Education is key to preparing children for success as adults and for ensuring the economic and civic vitality of our region. In this section, we examine measures of school readiness academic achievement and school environment.

Like most of life, children’s education was dramatically affected by the coronavirus pandemic, with many students in our area learning on a fully or partially remote basis in the 2020-21 school year. As a result, most students did not take state tests and therefore testing data in this section has not been updated (for more information, see the state’s website).

The percentage of children attending pre-kindergarten in our region increased by 2 percentage points since 2011. In 2021, 41% of the 4-year-olds in the region were enrolled in prekindergarten, below the 45% statewide.

Our four-year high school graduation rate was above the statewide rate: 88% of regional students who began high school in 2018 graduated on time, compared to 87% of students statewide. In the City of Rochester, the rate was 71%. Given another year, more students made it through high school. The regional five-year rate for the Class of 2017 was 90% and Rochester’s five-year rate increased to 74%, a three point gain over the four-year rate of 71%.

Disparities are also present in our region’s graduation rates by race/ethnicity, and are larger than at the state level. In our region, 80% of African American and 78% of Hispanic students graduated in four years, in comparison to 91% of white and 93% of Asian students. At the state level, 81% of Hispanic and 82% of African American students graduated in four years, compared to 91% of white and 93% of Asian students.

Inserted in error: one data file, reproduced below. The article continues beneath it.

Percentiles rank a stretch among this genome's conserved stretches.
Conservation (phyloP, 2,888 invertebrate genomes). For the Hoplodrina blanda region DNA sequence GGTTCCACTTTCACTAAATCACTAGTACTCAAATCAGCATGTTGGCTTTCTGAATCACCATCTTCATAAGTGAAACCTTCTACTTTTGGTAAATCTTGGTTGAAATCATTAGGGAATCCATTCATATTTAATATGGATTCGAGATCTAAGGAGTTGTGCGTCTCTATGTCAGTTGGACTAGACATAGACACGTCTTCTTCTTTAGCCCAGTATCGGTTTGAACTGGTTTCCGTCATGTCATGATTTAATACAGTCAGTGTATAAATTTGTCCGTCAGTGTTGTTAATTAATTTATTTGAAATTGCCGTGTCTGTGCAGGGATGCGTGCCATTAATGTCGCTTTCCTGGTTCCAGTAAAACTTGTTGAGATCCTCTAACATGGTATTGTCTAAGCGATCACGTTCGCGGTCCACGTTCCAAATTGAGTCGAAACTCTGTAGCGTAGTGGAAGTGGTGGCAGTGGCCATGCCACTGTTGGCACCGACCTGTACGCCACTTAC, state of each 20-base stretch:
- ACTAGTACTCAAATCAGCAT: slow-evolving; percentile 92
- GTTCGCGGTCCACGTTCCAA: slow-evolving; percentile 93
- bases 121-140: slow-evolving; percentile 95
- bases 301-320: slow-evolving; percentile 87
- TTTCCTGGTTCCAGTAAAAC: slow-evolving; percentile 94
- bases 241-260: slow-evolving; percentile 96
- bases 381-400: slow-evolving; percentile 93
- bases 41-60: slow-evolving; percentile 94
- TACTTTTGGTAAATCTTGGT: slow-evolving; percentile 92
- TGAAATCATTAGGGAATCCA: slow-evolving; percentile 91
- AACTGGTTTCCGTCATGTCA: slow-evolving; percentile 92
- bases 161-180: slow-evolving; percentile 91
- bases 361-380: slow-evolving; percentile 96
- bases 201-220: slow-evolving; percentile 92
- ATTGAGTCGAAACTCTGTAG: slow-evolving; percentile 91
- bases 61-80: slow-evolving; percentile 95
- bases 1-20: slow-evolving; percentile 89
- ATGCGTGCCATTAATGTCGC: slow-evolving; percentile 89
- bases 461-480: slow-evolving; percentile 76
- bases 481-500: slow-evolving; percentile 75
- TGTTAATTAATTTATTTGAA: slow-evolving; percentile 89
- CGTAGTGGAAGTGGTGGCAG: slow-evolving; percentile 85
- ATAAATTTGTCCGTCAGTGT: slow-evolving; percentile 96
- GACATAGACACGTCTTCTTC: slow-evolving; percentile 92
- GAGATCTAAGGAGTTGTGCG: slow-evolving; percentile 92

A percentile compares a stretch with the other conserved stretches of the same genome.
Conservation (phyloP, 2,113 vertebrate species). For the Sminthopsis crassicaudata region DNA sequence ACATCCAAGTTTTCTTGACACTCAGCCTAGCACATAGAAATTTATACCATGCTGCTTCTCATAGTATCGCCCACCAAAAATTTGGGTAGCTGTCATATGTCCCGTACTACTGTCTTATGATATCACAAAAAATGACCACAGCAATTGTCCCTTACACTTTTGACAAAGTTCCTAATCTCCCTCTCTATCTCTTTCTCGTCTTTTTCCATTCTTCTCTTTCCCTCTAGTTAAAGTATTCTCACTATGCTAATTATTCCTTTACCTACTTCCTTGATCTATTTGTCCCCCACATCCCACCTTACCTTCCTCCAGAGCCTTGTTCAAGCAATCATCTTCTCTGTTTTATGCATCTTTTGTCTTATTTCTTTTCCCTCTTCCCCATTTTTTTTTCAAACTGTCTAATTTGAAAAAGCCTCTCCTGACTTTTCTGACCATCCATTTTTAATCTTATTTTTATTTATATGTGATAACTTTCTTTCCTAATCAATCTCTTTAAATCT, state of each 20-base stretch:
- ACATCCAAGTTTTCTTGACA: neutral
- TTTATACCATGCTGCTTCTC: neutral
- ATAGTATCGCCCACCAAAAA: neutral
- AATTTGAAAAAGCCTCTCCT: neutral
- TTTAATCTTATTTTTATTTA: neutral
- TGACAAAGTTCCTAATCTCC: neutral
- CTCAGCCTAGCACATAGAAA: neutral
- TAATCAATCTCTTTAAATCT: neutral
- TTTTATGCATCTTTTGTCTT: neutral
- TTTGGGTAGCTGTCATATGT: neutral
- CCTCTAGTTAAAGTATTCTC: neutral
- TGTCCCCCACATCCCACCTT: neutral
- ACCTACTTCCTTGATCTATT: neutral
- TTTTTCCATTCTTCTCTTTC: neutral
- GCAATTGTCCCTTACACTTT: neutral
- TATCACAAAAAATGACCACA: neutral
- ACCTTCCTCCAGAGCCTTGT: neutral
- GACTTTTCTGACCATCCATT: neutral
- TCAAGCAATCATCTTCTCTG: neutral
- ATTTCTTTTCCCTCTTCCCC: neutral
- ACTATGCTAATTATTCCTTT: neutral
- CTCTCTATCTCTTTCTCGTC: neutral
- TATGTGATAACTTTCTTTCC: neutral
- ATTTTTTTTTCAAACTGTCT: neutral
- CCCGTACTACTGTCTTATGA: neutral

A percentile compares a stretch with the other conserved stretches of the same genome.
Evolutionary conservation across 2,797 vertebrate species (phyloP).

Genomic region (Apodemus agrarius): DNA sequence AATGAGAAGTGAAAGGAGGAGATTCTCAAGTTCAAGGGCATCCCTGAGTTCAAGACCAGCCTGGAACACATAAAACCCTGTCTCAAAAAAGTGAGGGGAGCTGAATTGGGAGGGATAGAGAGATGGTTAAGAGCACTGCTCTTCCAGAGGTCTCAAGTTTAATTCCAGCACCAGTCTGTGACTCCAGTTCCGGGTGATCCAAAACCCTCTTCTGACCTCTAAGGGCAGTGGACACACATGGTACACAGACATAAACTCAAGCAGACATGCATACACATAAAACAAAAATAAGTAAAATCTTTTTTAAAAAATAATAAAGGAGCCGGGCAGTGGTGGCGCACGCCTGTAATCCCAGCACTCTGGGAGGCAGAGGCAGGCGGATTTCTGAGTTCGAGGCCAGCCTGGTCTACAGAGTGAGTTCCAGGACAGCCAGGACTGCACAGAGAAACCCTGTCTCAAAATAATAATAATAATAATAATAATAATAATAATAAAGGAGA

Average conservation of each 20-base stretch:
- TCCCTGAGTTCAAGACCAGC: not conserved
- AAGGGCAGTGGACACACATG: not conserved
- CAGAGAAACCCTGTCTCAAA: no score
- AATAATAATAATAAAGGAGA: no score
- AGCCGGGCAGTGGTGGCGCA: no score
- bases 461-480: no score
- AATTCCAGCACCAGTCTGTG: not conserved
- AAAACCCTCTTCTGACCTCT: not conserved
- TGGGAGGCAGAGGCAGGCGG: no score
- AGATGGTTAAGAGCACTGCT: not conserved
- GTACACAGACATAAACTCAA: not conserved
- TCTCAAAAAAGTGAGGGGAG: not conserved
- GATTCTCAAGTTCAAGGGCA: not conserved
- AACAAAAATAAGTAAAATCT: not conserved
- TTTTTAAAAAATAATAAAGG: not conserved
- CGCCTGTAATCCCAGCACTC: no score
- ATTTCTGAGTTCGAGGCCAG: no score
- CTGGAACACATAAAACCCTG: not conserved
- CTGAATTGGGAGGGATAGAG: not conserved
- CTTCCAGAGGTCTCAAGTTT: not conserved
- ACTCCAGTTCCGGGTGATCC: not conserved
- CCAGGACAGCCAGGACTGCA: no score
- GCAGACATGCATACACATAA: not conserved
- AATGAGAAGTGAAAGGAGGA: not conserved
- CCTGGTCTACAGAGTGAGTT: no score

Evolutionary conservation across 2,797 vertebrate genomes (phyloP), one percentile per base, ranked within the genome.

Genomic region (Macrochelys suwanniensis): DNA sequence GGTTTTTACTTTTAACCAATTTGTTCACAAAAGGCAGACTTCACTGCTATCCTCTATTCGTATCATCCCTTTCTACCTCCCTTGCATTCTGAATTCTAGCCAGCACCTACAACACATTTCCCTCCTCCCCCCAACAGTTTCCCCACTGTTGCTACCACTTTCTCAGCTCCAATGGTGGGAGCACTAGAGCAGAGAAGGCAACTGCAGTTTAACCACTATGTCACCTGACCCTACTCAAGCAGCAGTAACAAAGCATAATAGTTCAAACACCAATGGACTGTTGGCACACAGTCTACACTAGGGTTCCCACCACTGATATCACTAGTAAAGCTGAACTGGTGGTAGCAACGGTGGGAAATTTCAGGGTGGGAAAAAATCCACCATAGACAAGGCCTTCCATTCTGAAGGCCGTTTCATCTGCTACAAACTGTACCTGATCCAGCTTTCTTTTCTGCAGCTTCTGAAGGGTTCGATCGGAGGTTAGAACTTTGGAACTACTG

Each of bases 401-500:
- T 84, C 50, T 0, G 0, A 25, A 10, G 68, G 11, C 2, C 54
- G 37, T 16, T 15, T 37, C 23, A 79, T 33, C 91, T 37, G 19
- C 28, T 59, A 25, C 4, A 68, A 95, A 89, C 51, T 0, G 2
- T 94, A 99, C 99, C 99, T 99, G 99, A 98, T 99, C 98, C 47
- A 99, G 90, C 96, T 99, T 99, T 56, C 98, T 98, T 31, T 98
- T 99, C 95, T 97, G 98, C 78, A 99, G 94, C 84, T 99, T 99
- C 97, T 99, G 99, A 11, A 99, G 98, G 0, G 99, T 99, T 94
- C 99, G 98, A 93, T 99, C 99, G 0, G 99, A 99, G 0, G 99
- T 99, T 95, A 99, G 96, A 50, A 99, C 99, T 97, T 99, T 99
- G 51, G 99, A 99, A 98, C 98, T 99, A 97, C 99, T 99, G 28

Pre-pandemic, state testing data showed just 44% of the region’s 3rd graders met reading standards in 2019.

In 2022, 37% of 3rd graders in our region met or exceeded the state standard in English Language Arts, below the state’s 46% and down from 44% in 2019. In Rochester, 11% of students attending traditional public schools passed the exam, below the passing rate for charter school students of 29%. The City of Geneva also had a lower passing rate at 19%. Passing rates were higher on 3rd grade math: 40% in the region, compared to 48% statewide. 

Test scores were lower among low-income and minority children in our region, and outcomes for these groups were lower than at the state level. For example, on the state’s 8th grade English exam, passing rates were substantially higher among white (48%) and Asian students (55%) than among Hispanic and African American students (at 20% and 17% respectively) in 2019. Similarly, only 22% of the region’s low-income students passed the 8th grade English exam, in comparison to 39% of students overall. Educational research has established that family income and mother's level of education are two of the strongest factors associated with student performance. However, in 2019, performance for minority and low-income students was higher at the state level than it was in our region.

On the high school Regents exams required for graduation, students in the region outperformed the state by 2 points on math and were 1 point below on English in 2019. About 73% of students in our region passed the Common Core Regents math exam in 2019, and 83% passed the Common Core Regents English.

Spending per student by school districts in our region increased 51% since 2000, even after adjusting for inflation. In 2020, our school districts spent over $23,600 per student, below the state rate of $27,600.

Of the adults in the region, 64% have attended at least some college, above state and national levels. While 35% of the region’s adults have a Bachelor’s degree or higher, 9% have not obtained a high school degree. This compares to 13% of adults statewide and 11% nationwide without a high school degree.

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*No or multiple regional values for this indicator

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